In The Clerks Tale and The Wife of Bath Tale from Geoffrey Chaucer’s The Canterbury Tales, characters are demanding, powerful and manipulating in order to gain obedience from others. From all of The Canterbury Tales, The Clerks Tale and The Wife of Baths Tale are the two most similar tales. These tales relate to each other in the terms of obedience and the treatment of women. The Wife of Bath Tale consists of one woman who has complete control over her husbands.
It evolves the idea that a woman is more powerful and controlling in a relationship. She intimidates her husbands to do things and treat her in a certain ways so that they would buy her material things and favors. The Clerks Tale supports almost the opposite idea about women. It mentions that the man has complete power in the relationship and the woman must obey everything that the husband says. Such is the case with Walter and Griselda. Walter is demanding and controlling over Griselda.
She does whatever he says and she lacks her own opinion. One difference between these tales however is that The Clerks Tale is a very unrealistic story, whereas The Wife of Baths Tale is a more practical story and would have the possibility of taking place. Between the two stories, the Wife of Bath and Walter are both characters who are the most demanding in order to gain obedience. Both characters demand love, a sign of obedience to them. Walter tells Griselda that the only way they will marry is if she promises to obey his commands.
He says you love me as I know and would obey, being my leige-man born and faithful to whatever pleases me I dare to say may succeed in also pleasing you(329). Walter demands her to love him and does not give her a choice. In addition, the Wife of Bath also shows some of the same signs of tyranny toward others. She takes reference from the Bible to defend her opinions on a husband obediently loving his wife. To justify her beliefs, the Wife of Bath says that thus the apostle Paul has told it me, and bade our husbands they should love us well.
Theres an command on which I like to dwell (262). Both Walter and the Wife of Bath are demanding to bring them happiness and satisfaction in therms of getting obedience. In addition to demanding love, both characters demand favors, a representation of their obedience. Walter gives Griselda jewels and rings for her to wear demanding the favor of her obedience to him, the marquis bade prepare brooches and rings, all for Griselda, lit with jewels, gold and lapis. (328). The Wife of Bath also demands the favor of her personal satisfaction from others.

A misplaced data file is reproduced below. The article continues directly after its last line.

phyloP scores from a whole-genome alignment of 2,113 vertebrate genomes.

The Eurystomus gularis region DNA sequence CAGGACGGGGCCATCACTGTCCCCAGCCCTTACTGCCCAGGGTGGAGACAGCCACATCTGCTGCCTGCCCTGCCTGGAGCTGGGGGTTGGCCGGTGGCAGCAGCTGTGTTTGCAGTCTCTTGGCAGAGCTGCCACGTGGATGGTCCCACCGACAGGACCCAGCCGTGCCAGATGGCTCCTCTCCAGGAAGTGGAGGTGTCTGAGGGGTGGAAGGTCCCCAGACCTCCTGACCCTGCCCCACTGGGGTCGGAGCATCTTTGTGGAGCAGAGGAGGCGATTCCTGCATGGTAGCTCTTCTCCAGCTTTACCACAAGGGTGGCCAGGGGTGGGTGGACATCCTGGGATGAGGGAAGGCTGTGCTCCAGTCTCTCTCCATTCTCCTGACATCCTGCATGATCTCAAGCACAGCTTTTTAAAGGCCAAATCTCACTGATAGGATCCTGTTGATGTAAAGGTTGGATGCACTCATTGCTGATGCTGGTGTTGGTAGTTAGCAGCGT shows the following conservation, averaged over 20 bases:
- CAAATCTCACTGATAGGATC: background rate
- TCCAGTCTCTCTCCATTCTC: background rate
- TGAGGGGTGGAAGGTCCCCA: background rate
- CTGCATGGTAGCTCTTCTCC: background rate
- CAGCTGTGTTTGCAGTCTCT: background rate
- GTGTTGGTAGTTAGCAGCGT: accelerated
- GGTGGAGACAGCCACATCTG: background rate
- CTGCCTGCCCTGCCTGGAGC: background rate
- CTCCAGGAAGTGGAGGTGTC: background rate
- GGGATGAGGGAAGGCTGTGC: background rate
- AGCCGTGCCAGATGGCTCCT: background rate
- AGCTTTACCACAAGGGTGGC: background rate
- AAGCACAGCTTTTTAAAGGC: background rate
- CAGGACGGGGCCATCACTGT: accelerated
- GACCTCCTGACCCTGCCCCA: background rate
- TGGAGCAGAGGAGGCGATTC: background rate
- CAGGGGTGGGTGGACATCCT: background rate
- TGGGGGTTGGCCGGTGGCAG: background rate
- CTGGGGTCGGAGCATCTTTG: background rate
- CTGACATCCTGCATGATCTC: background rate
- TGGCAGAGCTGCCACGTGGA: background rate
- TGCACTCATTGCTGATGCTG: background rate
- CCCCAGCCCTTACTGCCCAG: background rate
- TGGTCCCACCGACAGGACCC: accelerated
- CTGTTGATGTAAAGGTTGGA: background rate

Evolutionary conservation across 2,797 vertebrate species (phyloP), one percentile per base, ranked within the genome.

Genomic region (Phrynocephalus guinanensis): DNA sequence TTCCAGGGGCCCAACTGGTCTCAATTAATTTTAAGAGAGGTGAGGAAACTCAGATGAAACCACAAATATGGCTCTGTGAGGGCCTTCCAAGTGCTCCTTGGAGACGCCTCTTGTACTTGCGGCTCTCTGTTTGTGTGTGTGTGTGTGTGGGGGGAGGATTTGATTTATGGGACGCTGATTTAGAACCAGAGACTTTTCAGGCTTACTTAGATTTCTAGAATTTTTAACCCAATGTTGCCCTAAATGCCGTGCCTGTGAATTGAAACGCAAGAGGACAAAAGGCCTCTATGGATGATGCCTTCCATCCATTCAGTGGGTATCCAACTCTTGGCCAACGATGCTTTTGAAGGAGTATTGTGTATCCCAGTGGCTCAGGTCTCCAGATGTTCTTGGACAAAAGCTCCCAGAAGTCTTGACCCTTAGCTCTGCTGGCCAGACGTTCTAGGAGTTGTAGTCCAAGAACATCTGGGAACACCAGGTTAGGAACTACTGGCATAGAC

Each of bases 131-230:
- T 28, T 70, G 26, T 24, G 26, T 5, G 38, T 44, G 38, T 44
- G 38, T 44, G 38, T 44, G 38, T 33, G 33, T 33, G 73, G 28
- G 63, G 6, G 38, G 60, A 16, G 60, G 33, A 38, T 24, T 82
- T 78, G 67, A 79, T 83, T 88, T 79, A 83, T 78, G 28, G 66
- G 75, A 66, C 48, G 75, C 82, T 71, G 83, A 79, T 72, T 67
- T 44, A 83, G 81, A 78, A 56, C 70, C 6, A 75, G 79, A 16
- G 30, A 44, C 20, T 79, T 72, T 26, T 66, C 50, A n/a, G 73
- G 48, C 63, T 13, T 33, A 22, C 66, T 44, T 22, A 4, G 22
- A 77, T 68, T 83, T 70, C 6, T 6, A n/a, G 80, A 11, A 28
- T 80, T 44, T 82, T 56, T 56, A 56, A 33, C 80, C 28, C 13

She demands material treasures and sexual desires from her husbands. But as I had them eating from my hand and as they yielded me their gold and land, why then take trouble to provide them unless to profit my leisure (264). She is a very persuasive and controlling woman who seeks personal favors to symbolize obedience. She and Walter both share the quality of demanding favors to bring them happiness and satisfaction in the terms of obedience. Lastly, the two characters demand to test people to see the level of obedience that they will gain from them.
Walter tests Griselda by taking away her two children. He tests how much obedience she has to him. He longed to test her constancy and was in a way possessed with it. She responds by saying we are all yours and you may spare or kill what is your own. Do therefore as you will (335). She gives him complete control over her life and her children’s’ lives. This is the way that she shows obedience to him. In addition to her testing her husbands, the Wife of Bath also tests the Knight to see how much respect and loyalty he will give her.
She disguises herself as a way of testing the Knight to see if he would be obedient to her no matter how horrid and disgusting she was. For which he swore and played his honor to it, that the first thing I asked of him hed do it (286). By testing, these characters seek to find obedience from any form. They are both the type of characters who demand and seek things for their own personal pleasures and satisfactions. Between the Clerks Tale and The Wife of Baths Tale, both Walter and the Wife of Bath are the most powerful characters who seek obedience through this power.
Both characters are powerful in love. This power brings them obedience from others. Walter is a very powerful man to get love from his servants. In his eyes, this power shows obedience. Walter is commanding to his servants by saying that whomever I choose, you shall honor (325). The servants reply with pure obedience by professing that, we love you well sir are indeed rejoiced in all you do or ever will. (323). Walter is also powerful to get love from Griselda from being controlling and demanding. She promises to marry and submit herself to Walter(330).